The Fed Is Now Dovish — Why the Markets Haven’t Really Changed
- In May, the Nasdaq dropped 10% into correction territory.
- Expectations for rate cuts in 2019 have dramatically increased.
- But monetary policy isn’t a financial panacea. I explain why in today’s article.
In January, I wrote an article for Sovereign Investor Daily about the biodome.
No, not the terrible Pauly Shore movie from the ’90s.
The biodome was a science experiment performed from 1991 to 1994. Researchers created a perfect living environment in the desert for human, plant and animal life.
This clear glass dome in Arizona housed an artificial, controlled environment with purified air and water. Fertile soil and filtered light were added to simulate perfect growing conditions for plants and trees.
Humans lived in the biodome, sometimes for many months at a time. But there was one major problem…
When the trees reached a certain height, they would topple over, sometimes narrowly missing the structures built to house the humans.
That’s when an astute scientist realized they forgot to add the natural element of wind.
Healthy trees require wind to blow against them because it forces their roots to grow deeper. This supports the tree as it grows taller.
When I wrote the article back in January, I was referring to the December sell-off as the hectic “weather” the market needed to continue to new highs.
And so far this year, that thinking has been correct. The S&P 500 Index rallied 21.3% from its December lows.
However, when May arrived, the S&P 500 dipped 6.6% for the month. And volatility, as measured by the CBOE Volatility Index, surged once again.
The Nasdaq Composite Index fared even worse, dropping over 10% into correction territory.
So I wasn’t the least bit surprised when the financial media once again featured the bears on TV talking about the trade wars and rerunning segments called “Markets in Turmoil.”
But here’s why nothing has really changed…
A Broken Record of Bearish Hits
It’s been a decade since the end of the Great Financial Crisis (GFC).
In that time, I’ve watched one “scary” reason or another cause a short-term blip in the markets.
In a typical instance, the bears build a wall of worry for a few weeks or months. Then the Federal Reserve says something dovish, and the market climbs this wall of worry to new highs.
In each instance, the market became more stress-tested and grounded. It was as if the roots underpinning the rally had gotten deeper.
The past events can either be sung to the tune of Billy Joel’s “We Didn’t Start the Fire,” or you can read them like an ad for “AM Radio’s Greatest Hits of the ’70s”:
- European bond crisis.
- Flash Crash.
- U.S. sequestration.
- China credit crunch.
- Government shutdown.
- Fiscal cliff.
- Russia annexes Crimea.
- Fed taper tantrum.
- Oil crash.
- Trump election.
- French election.
- North Korean missiles.
- China trade war.
- Hawkish Fed.
- Mexican tariffs.
Perhaps I missed a few events. But I think you get the idea.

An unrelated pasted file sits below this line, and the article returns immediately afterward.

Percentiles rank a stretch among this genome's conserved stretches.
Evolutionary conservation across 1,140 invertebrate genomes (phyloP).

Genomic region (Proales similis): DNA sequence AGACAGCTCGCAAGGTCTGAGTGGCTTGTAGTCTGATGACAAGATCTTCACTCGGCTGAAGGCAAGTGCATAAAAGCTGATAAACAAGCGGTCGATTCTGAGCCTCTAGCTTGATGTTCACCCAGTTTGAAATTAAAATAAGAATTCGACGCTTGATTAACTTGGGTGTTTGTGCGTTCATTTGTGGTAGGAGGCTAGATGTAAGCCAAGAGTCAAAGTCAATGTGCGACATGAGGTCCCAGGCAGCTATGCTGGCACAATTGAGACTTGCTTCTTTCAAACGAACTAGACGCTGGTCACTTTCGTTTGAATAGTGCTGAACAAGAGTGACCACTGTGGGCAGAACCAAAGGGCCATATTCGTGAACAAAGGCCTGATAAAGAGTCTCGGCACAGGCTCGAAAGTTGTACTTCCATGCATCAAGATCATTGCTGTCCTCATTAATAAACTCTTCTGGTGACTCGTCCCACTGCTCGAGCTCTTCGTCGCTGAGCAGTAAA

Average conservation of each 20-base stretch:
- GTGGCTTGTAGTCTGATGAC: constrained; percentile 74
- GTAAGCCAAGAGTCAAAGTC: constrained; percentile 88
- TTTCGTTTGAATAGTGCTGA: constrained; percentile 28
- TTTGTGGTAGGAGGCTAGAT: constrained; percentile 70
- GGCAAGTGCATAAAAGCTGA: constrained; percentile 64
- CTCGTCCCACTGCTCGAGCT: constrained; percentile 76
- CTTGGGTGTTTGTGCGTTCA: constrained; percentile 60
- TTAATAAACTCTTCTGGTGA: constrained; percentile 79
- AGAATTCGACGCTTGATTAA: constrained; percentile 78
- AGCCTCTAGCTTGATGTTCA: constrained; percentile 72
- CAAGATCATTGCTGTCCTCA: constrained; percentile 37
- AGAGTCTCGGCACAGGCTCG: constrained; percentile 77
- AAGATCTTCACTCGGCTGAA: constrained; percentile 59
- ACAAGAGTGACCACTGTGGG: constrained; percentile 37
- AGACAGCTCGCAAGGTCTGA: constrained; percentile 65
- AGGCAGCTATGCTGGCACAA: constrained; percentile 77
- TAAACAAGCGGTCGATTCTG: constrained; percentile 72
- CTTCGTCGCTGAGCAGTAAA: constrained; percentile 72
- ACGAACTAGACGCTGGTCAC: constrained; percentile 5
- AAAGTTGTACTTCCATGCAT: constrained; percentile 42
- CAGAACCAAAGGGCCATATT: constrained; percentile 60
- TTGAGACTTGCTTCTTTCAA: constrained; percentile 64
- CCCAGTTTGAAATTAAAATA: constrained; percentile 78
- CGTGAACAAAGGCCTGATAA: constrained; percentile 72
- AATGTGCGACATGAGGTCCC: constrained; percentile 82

In the time that all of these events have happened, here’s what the stock market did:
SPDR S&P 500 ETF (NYSE: SPY) Since 2009
Each little downdraft in the market over the last 10 years was a result of an aforementioned event.
And every time one of these events hit the stock market, the Fed’s response was to add more monetary stimulus.
I don’t blame it. That’s the only thing the Fed knows how to do.
But monetary policy isn’t a financial panacea.
A Blunt Instrument
My favorite way to describe monetary policy is how former Federal Reserve Chairman Ben Bernanke referred to it: a “blunt instrument.”
The Fed eases interest rates to lift asset prices. But it’s never sure if rising stock, real estate and bond markets will have the intended impact of growing the economy.
We do know, though, that it raises asset prices.
And when investors headed for the exits in May as the S&P 500 sank 6.6% and the Nasdaq touched 10% correction territory … guess what happened?
They turned to the Fed, and expectations for rate cuts in 2019 dramatically increased.
Here’s a chart of rate odds for the December 2019 Fed meeting:
Going into May, there was about a 50% chance that rates would be on hold all year (as seen in the light blue bar all the way on the right).
But the current reading shows the highest probability for 75 basis points of easing in 2019 (as you can see in the dark blue bar in the 150 to 175 basis point range).
How the Fed Restored Trust in Monetary Policy
Let me remind you, the market tells the Fed what it should be doing, not vice versa.
The Fed always listens because this is how it maintained transparency after the global financial crisis.
Its belief is that it’s better to do what the market expects rather than surprise investors, who might still be nervous another financial panic is right around the corner.
Listening to the market is what has restored trust in monetary policy.
And right now, the biggest odds in 2019 are for a 50- to 75-basis-point cut.
Fed Chairman Jerome Powell is even talking up rate cuts, saying of the recent trade disputes with China and Mexico: “We are closely monitoring the implications of these developments for the U.S. economic outlook. And, as always, we will act as appropriate to sustain the expansion, with a strong labor market and inflation near our symmetric 2% objective.”
The market is predicting it. The Fed-heads are now saying it. And we don’t live in a biodome where trees inexplicably fall down.
Something tells me the bears are going to feel another blunt instrument to the side of their heads soon.
Editor, Automatic Fortunes